It is likely that over 95% of videos made in the world are made by a single person. Apple should implement collaboration features that help those people do more. Instead of using XML and Finder-level integration with third-party tools, tools in the Final Cut interface should support individuals helping individuals.
Instead of saying ‘help me’ – I’m saying ‘help millions – including me at the high end.’
Apple should support a mid-market video consultancy ecosystem – following their FileMaker Pro model. The pitch would be: ‘If you are unhappy with what you do today, you could set yourself up as a freelance video consultant. You will be able to support yourself by proposing video production solutions to small businesses and organisations in your locality. You will be able to make money on Mac hardware, on software, developing workflows, providing support and evolving workflows over months and years. They will want to pay your monthly fee because of the services you will be able to supply.’
For consultants to be able to do this, they need to make tools to extend Final Cut. Tools that don’t require doctors, dentists, builders, teachers, lawyers, assistants or secretaries to have to understand terms like ‘XML’ and ‘transfer library.’ It is unlikely that Apple will want third-parties to touch the Final Cut UI. They are very far from Adobe-style third-party free access to windows in Final Cut itself.
Most small- and medium-sized businesses use databases to organise the relationship with their customers and suppliers. There is a huge market for freelancers and small companies to design, implement, support and improve these custom databases. A significant proportion of small businesses would benefit from being able to tell stories using video.
I would imagine that the wider Apple would be more interested in helping millions of people change their future using video than investing in the special needs of the high end.
Apple don’t like to be told what to do. They like stories. The story of the unsatisfactory present – followed by a story from a bright future. Apple want to then choose how to get to that future.
The present: there are millions of freelancers and small businesses all over the world who shy away from telling their stories using video. They associate video production with high-costs and lack of control – using professional video production companies of all sizes.
The bright future: tens of millions of small and medium-size businesses supported by a new class of freelancer – who can provide services that empower individuals and organisations to tell stories using video.
…or Final Cut Pro 8.Read more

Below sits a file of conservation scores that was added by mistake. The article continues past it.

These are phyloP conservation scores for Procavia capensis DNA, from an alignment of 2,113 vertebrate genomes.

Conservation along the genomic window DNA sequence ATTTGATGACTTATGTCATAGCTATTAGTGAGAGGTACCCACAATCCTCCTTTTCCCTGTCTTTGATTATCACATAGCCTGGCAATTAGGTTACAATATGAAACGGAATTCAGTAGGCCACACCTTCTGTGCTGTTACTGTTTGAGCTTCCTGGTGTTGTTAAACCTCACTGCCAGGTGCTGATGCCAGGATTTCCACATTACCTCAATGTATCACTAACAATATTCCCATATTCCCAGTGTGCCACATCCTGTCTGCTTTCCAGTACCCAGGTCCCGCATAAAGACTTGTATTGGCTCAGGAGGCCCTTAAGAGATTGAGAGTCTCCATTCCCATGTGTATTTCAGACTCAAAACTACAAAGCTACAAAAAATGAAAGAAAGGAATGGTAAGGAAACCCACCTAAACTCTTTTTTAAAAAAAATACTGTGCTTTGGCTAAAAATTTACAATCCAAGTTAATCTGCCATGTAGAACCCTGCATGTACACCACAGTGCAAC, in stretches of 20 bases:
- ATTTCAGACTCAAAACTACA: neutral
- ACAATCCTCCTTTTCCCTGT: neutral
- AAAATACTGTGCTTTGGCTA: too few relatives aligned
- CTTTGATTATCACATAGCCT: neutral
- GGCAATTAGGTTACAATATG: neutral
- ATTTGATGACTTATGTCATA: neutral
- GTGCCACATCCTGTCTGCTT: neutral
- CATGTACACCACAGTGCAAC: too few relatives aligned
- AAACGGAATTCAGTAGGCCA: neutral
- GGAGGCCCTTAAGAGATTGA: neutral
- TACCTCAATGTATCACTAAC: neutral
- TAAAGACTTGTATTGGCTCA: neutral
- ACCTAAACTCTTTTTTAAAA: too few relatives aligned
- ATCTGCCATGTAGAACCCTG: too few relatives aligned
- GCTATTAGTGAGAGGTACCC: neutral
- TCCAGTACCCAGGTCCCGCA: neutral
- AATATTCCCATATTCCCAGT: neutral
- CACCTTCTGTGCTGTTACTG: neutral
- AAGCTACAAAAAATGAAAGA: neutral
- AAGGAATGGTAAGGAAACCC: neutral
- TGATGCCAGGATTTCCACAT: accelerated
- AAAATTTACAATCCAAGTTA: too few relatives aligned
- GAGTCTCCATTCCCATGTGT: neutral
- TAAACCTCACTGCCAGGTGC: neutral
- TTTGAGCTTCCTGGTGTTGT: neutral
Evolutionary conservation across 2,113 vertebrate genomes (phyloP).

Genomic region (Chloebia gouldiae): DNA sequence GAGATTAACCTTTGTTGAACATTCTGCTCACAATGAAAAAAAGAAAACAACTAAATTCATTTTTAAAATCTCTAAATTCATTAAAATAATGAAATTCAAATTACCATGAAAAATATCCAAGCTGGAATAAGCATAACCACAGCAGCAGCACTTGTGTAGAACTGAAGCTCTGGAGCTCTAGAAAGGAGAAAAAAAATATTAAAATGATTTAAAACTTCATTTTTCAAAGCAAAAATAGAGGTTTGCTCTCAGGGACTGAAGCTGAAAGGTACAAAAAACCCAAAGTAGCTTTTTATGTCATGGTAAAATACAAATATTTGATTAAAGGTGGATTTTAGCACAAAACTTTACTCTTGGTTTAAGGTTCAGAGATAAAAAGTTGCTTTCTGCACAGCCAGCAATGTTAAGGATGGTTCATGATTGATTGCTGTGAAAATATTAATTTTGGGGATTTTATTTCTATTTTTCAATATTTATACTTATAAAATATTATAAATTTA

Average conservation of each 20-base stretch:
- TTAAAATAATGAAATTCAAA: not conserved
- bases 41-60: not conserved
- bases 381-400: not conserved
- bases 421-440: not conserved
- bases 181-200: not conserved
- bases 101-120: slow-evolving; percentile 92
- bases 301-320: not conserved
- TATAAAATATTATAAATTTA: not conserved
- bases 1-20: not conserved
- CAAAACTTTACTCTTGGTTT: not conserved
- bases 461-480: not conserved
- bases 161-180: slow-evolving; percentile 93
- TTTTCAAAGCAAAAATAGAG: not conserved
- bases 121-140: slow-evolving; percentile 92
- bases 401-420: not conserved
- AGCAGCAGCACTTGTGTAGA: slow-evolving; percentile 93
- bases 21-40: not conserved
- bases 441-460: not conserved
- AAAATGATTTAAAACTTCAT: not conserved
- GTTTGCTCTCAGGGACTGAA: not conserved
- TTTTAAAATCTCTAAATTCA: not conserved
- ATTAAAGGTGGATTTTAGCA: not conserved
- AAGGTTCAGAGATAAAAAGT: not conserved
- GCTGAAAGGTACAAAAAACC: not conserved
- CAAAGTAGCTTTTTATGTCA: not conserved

In recent years Apple have used the keynote presentation of their annual Worldwide Developers Conference as a showcase for new hardware launches. This year Intel’s delays in producing significant CPU updates makes it less likely we will see new MacBooks, Macs or Mac Pros this time.
As this event is for those making software and hardware for iOS, tvOS, watchOS and macOS devices, I hope Apple launches a new hardware plan.
Yesterday Arm announced three new chip families for smaller devices: a new CPU, a new GPU and a new VPU (video processor).
AnandTech reports that Arm’s new VPU includes hardware support for VP9 10-bit, H.264 10-bit and HEVC 10-bit – with the ability to play 8K 60fps video.
In concert with their display processor, the new video processor is currently able to handle HDR10 and HLG formatted HDR video. Meanwhile support for HDR10+ – which is HDR10 with support for dynamic metadata – is set to arrive in the future.
This shows what Apple could be doing with the A-series chips they use in iOS devices (and future VR/AR devices).
The rate at which Apple have improved their A-series CPUs is the envy of phone makers. In September 2017, Wired reported that the new A11 processor in the iPhone 8 and X includes what Apple calls its ‘Neural Engine’:
The engine has circuits tuned to accelerate certain kinds of artificial-intelligence software, called artificial neural networks, that are good at processing images and speech.
Apple said the neural engine would power the algorithms that recognize your face to unlock the phone and transfer your facial expressions onto animated emoji. It also said the new silicon could enable unspecified “other features.”
What if Apple created a very small single-core ‘neural processing unit’ – the N1 NPU?
If N1s are included in all Apple product updates in coming months, it would make simpler for developers to add modern features to their products and services. Including developers within Apple.
Using the cell concept of multiple processing units, the number of N1s used in an Apple device would depend on its power budget, memory and profit margin:
Once we having devices with the processing power to deal with the increased demands of modern uses, Apple could facilitate connecting them together for combined power.
Although Apple would prefer for its devices to have no physical hardware connections, for those that would gain from sharing processing power with other devices, it might be worth it. For example, although the new Mac Pro might connect with some devices using multiple Thunderbolt 3 buses, it would be even better if it had a connector that would interface with other Mac Pros – or a stack of new Mac minis that combine together like Lego.
Tune into Apple’s livestream from WWDC18 on Monday to see what is coming.Read more
From 1999 to 2009 Final Cut versions 1 to 7 were used by Apple to show off the latest their technologies could do. Especially the QuickTime API. Next week is WWDC 2018 – Apple’s annual developer conference.
For the first time in many years Final Cut Pro X requires the current version of macOS: High Sierra 10.13. I hope this means the Video Applications team are able to show developers what can be done with macOS frameworks. The more that applications use macOS-only features, the more Macs Apple will sell.
Not much of the WWDC 2018 schedule has been revealed yet, but one session shows what Apple could do: